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written by Jon Forder


With the hard work already done, Braden Currie tapers his training in preparation for IRONMAN World Championship – Kaluia-Kona, Hawaii.

In 1977 the concept of IRONMAN was born, a Honolulu-based husband and wife came up with an event concept to test athletes’ endurance in swimming, cycling and running. The couple proposed combining the three toughest endurance races in Hawaii; the 2.4-mile Waikiki Roughwater Swim, 112 miles of the Around-O’ahu Bike Race and the 26.2-mile Honolulu Marathon into one event. On February 18, 1978, IRONMAN was born. 

Back then only 15 competitors hit the start-line, unaware they were competing in what would become one of the most famous races in the world. Almost forty years on, the race now sees thousands lining up to start in various categories and variations of the original race format. One thing remains, IRONMAN is still one of the toughest races out there and Kaluia-Kona, Hawaii sees the world’s best triathletes battling-it-out in humid, hot temperatures that push competitors to their absolute limits. 


For Braden Currie, IRONMAN World Championship – Kaluia-Kona, Hawaii has been his focus for the last eight months. Grueling training regimes and wins at IRONMAN New Zealand and Taupo 70.3 gave him a chance to qualify for Kaluia-Kona, Hawaii. Braden brought his dream to fruition with a final 3rd place at the Ironman Asia Pacific championship in Cairns in June, just 19 days before the end of the qualifying period. This gives him one chance, to race the race of a lifetime. For a win, he will need to do exactly that. The competition is fierce in Kaluia-Kona, Hawaii, only the best endurance athletes in the world make it to the start-line and course conditions make racing super tough.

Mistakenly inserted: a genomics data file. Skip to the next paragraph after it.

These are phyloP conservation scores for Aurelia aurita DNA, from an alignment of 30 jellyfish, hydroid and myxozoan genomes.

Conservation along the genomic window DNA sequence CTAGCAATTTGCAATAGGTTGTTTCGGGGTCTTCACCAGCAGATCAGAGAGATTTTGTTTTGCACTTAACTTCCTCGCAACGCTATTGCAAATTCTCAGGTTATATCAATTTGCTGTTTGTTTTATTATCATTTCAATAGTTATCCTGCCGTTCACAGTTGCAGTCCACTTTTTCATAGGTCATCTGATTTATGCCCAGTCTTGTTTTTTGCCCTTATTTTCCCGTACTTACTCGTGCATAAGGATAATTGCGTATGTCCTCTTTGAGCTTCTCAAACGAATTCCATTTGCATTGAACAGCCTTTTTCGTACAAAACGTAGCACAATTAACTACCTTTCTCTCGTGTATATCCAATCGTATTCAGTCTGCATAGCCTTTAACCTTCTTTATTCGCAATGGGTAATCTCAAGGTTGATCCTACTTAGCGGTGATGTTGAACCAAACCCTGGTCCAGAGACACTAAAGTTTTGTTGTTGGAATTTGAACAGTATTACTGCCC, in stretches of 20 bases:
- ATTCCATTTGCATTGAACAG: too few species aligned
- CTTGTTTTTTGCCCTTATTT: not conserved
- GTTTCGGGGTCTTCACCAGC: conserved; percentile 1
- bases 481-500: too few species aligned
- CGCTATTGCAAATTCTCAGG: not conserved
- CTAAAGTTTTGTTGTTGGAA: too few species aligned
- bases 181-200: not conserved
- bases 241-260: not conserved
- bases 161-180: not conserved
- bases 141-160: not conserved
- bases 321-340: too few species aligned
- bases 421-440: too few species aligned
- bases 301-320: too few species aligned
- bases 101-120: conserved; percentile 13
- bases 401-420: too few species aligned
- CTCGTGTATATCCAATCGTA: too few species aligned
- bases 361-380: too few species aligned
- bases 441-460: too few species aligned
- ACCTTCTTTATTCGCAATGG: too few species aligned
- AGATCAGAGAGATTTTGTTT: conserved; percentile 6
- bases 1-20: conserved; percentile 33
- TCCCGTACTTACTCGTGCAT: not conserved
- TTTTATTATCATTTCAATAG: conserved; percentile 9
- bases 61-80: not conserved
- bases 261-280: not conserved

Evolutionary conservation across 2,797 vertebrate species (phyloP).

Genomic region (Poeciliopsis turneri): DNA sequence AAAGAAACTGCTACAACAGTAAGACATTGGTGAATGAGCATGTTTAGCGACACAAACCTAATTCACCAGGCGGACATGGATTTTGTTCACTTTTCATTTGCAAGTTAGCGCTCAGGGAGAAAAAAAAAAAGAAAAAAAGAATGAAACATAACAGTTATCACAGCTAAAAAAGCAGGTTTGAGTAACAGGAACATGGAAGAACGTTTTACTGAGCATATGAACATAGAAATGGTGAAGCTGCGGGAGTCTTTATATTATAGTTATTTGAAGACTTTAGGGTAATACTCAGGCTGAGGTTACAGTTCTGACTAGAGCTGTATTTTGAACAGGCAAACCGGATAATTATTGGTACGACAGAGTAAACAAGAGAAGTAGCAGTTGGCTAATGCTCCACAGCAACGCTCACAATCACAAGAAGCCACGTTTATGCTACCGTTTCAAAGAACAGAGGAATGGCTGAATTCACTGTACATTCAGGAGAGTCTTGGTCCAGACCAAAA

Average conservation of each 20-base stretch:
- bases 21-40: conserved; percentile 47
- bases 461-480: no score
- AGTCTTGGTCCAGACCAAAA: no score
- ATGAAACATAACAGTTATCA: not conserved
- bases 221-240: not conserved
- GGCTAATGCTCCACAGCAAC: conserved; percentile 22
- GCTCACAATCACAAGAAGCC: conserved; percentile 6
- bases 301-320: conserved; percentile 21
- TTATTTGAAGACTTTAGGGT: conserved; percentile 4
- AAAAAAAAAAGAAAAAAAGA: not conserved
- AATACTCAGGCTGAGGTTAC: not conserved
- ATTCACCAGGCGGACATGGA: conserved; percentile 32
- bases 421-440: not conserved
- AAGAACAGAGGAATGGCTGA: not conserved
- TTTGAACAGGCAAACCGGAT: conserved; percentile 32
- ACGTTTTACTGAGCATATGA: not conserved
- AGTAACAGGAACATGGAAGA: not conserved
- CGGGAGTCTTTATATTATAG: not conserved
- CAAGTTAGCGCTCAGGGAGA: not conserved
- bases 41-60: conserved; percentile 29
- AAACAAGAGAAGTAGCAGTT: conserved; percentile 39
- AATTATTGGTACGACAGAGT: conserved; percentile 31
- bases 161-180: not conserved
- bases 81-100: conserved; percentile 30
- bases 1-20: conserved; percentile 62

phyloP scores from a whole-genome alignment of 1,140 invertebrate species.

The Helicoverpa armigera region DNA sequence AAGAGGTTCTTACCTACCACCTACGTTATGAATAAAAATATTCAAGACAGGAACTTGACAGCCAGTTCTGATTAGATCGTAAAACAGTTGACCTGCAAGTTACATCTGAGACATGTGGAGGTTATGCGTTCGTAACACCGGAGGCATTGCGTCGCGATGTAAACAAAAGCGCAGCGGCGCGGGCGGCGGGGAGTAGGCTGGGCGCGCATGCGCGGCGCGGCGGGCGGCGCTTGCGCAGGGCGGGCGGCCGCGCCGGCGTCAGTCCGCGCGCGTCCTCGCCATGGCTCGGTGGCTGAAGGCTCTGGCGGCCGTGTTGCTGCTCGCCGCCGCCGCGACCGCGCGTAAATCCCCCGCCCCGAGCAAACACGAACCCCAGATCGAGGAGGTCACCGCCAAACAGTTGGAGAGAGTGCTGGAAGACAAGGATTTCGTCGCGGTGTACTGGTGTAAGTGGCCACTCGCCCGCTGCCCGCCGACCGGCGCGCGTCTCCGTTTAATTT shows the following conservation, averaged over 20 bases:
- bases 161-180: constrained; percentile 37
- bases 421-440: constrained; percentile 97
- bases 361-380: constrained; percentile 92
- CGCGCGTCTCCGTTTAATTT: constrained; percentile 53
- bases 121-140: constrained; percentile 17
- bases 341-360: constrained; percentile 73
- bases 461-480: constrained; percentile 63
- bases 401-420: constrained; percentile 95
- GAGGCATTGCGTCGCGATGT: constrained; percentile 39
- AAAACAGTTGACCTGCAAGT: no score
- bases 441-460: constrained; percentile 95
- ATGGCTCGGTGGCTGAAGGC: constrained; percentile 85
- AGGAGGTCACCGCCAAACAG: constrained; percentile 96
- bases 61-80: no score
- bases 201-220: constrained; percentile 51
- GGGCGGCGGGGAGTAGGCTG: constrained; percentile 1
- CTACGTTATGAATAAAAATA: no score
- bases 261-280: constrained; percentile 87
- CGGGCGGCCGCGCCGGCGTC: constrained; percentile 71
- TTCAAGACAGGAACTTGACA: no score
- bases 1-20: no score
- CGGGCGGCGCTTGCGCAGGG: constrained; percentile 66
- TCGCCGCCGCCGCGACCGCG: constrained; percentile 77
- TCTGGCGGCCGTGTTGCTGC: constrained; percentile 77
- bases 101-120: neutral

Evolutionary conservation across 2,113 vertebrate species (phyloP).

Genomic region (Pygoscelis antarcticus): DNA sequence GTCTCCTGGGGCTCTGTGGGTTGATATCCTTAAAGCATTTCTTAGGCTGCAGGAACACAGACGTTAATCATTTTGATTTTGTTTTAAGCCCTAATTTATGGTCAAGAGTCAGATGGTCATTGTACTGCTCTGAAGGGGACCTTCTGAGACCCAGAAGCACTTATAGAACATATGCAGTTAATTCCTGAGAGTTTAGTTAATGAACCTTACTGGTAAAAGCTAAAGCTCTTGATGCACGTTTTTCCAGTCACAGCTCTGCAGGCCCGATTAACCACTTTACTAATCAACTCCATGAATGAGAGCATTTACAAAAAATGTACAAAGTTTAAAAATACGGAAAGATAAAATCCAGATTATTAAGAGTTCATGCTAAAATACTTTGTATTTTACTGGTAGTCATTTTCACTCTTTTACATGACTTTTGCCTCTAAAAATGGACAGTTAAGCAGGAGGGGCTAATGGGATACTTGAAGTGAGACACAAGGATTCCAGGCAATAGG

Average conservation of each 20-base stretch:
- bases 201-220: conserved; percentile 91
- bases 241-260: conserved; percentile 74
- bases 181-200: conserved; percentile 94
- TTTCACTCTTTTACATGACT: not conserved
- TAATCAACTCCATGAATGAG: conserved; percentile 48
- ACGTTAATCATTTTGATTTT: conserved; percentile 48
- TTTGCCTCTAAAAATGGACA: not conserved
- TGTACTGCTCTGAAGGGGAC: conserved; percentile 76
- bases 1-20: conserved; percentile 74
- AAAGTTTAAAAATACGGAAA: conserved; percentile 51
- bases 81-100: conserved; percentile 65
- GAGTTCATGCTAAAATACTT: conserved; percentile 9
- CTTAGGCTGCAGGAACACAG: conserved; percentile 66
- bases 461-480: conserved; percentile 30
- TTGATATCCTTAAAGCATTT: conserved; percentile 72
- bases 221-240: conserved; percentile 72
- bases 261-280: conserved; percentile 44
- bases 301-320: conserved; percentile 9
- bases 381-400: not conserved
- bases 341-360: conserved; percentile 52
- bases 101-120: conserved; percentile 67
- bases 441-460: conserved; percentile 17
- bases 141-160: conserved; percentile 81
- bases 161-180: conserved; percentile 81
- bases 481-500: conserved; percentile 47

Putting in the work – Imagery by Roy Schott

In two week’s time on October 15 (NZST), Currie will put all his training and endurance to the test as he takes on the world’s elite in what will no doubt be his toughest race yet. 

Ahead of the competition, Currie has completed training blocks in New Zealand and Noosa, all focusing on preparing himself mentally and physically for the inaugural race.

Over the last month, Braden has based himself in Boulder, Colorado; taking advantage of the altitude and locations on offer for his last training blocks and tapering sessions.

Getting amongst the Boulder mountain ranges – Imagery by Roy Schott

“We’ve been in Boulder for three weeks now. To start-off, it was just about recovering from Santa Cruz 70.3 by keeping my legs turning over and trying to freshen up. From there I moved into some larger volume three-day blocks where I worked really hard. I then had a lighter day off to refresh, and started the three day cycle again. The majority of the work has been around volume and race simulation. This last week we have started to taper off and bring in some speed work.”

Being pushed to the limits on the windtrainer – Imagery by Roy Schott

“We are shortening everything up and I’m pulling it right back for our last four days here in Boulder. I’ll probably only do around 50% of what my normal training schedule would be. We are bringing some intensity to the shorter sessions though to try and replicate what we might encounter during the race.”

Putting in the work one stroke at a time – Imagery by Roy Schott

“It’s hard to judge overall fitness levels at this time, but at the moment I’m injury free and feeling good. I’m in the best condition I’ve ever been in and I’m feeling happy with where I am. At the moment, it’s resting and staying healthy, preparing to bring the energy levels up for race time so I’ve got what I need on the day.”

Exploring the local trails – Imagery by Roy Schott

Physical training is only one aspect of preparation, Braden meticulously plans everything he puts into his body as fuel.

“Getting into this last week, it’s incredibly important to stay healthy. It’s the point in time when you really can’t afford to get sick, for me nutrition and good food is such a big part of it. I’m eating healthy, keeping away from eating out, keeping it simple and eating what my body is used to, we are cooking all our own food. I try not to introduce any new foods and keep away from complex carbohydrates.”

Getting into the fresh muesli – Imagery by Roy Schott

“My diet is pretty simple, I tend to eat a lot of Paleo style foods. In the morning, it’s a protein nutrient dense smoothie with Paleo muesli on top. Lunch is a salad usually with protein, dinner is similar but with some form of vegetable based carbs such as roast vegetables – kumara, pumpkin, roast beets.”

Cooking up a storm in the kitchen – Imagery by Roy Schott